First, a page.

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Memorial University - Electronic Theses and Dissertations 1
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Document Description
TitleAge, growth, and morphology of larval redfish, Sebastes sp. (Pisces : scorpaenidae) on Flemish cap, 1980-1981
AuthorPenney, R. W.
DescriptionThesis (M.Sc.) -- Memorial University of Newfoundland, 1984. Biology
Pagination179 leaves : maps
SubjectSebastes--Flemish Cap
Degree GrantorMemorial University of Newfoundland. Dept. of Biology
Spatial CoverageAtlantic Ocean--Flemish Cap
NotesBibliography : leaves 159-166.
AbstractLarval redfish, Sebastes sp., were collected for growth analysis and morphological studies on Flemish Cap, an offshore bank approximately 400-500 kilometers east of the Island of Newfoundland, Canada, using paired Bongo nets. Several cruises were completed during 1980 and 1981. Increments, which are believed to form daily from date of extrusion, were counted from sagittae and measurements of sagittal radii were taken for back-calculation of individual growth histories. -- Mean daily growth rates and back-calculated growth histories of over 1200 redfish larvae were determined. Mean daily growth was 0.160 mm per day and 0.109 mm per day in 1980 and 1981 respectively. Total larval length was a linear function of age. A significant non-linear relationship between total length and sagittal, radius, and measurements of sagittal radii at intervals of 5 increments were used to back-calculate the length at extrusion and growth history of each larva. -- Growth rates varied considerably over the first 110 days of life. Larvae typically experienced an initial period of reduced growth for 10-15 days following extrusion followed by a sharp increase and a period of relatively fast growth for 60-70 days before declining as larvae entered the pelagic juvenile stage. Larvae extruded late in the season in 1980 tended to grow faster at all ages than larvae extruded early in the season. -- Because of continuing controversies regarding the identification of possibly three species of redfish: S. marinus, S. mentella, and S. fasciatus, a variety of morphometric, meristic, and pigmentation variables were measured and their utility as identification criteria evaluated. Principal Component Analysis could not identify morphometrically distinct groups which might be used to establish species identification criteria. Differences in morphometry, meristics and pigmentation patterns were closely associated with time of extrusion. Larvae extruded late in the season tended to be more robust and thicker-bodied and developed ossified skeletal elements at relatively smaller sizes compared to earlier extruded larvae. -- The observed morphological differences might be attributable to environmental influences rather than to the presence of larvae of more than one redfish species. The morphological and growth rate differences between larvae extruded at different times have important ecological implications. Due to their relatively earlier ossification of fin rays and supports, coupled with larger head size, broader gape, and larger gut areas, the later extruded larvae are probably more active predators, capable of capture and ingestion of larger prey which are, energetically, more advantageous for larval growth and survival.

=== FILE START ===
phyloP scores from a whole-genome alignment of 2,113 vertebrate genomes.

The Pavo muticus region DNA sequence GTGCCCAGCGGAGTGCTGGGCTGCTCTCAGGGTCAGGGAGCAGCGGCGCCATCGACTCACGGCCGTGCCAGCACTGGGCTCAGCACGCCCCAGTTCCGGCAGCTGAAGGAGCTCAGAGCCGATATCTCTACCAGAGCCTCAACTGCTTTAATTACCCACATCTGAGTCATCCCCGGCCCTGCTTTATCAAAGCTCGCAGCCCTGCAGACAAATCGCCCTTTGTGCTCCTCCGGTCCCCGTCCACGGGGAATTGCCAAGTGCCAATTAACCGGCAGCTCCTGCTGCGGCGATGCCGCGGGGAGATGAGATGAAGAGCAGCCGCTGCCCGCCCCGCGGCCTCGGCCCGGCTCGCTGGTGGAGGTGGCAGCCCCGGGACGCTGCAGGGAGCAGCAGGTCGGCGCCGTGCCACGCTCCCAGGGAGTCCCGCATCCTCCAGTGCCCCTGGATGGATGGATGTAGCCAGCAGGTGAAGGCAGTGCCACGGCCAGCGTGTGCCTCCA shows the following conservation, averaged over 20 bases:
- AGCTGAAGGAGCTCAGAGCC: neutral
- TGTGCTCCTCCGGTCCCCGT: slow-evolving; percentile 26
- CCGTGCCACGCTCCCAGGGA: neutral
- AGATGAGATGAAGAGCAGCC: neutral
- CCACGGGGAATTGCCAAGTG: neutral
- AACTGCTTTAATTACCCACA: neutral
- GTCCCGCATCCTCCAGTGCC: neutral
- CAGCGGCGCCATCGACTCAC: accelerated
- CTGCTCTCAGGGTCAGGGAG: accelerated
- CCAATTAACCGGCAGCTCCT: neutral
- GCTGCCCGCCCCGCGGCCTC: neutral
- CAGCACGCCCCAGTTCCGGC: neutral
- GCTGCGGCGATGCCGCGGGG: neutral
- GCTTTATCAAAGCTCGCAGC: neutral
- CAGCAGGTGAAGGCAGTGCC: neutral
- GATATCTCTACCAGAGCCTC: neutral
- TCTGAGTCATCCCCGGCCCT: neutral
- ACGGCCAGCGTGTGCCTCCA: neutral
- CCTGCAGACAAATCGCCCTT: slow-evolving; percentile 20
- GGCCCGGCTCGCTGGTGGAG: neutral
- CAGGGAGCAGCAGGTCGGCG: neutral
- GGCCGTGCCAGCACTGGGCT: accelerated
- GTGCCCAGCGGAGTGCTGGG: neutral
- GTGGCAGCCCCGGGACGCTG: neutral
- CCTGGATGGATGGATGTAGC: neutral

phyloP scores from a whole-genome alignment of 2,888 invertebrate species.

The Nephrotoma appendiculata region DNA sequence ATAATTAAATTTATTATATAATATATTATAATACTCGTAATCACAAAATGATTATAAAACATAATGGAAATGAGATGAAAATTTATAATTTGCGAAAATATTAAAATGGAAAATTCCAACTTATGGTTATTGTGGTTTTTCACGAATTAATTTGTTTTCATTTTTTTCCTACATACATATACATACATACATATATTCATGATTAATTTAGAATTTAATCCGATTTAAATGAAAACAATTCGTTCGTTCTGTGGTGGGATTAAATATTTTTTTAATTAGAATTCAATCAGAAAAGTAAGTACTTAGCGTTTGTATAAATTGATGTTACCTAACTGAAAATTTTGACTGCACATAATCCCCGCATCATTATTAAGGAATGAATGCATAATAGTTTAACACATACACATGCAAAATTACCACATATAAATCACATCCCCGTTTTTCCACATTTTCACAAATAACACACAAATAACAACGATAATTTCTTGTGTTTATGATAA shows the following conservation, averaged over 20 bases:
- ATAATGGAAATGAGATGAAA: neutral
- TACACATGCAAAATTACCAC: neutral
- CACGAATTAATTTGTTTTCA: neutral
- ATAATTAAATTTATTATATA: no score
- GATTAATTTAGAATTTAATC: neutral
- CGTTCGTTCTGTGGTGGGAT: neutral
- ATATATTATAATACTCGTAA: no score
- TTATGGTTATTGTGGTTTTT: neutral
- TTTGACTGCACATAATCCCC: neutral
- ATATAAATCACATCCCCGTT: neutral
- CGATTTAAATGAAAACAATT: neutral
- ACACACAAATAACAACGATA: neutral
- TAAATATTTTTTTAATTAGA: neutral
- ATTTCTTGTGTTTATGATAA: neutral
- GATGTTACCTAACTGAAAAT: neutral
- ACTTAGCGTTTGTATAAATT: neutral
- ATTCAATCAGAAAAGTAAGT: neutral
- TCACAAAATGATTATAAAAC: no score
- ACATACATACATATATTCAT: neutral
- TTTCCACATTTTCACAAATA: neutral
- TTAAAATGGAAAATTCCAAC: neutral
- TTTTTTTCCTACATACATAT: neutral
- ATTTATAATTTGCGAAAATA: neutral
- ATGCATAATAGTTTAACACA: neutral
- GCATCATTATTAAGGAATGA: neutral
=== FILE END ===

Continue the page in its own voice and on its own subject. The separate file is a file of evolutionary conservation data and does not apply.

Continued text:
Resource TypeElectronic thesis or dissertation
FormatImage/jpeg; Application/pdf
SourcePaper copy kept in the Centre for Newfoundland Studies, Memorial University Libraries
Local Identifier75293367
RightsThe author retains copyright ownership and moral rights in this thesis. Neither the thesis nor substantial extracts from it may be printed or otherwise reproduced without the author's permission.
CollectionElectronic Theses and Dissertations
Scanning StatusCompleted
PDF File(32.95 MB) --
CONTENTdm file name315288.cpd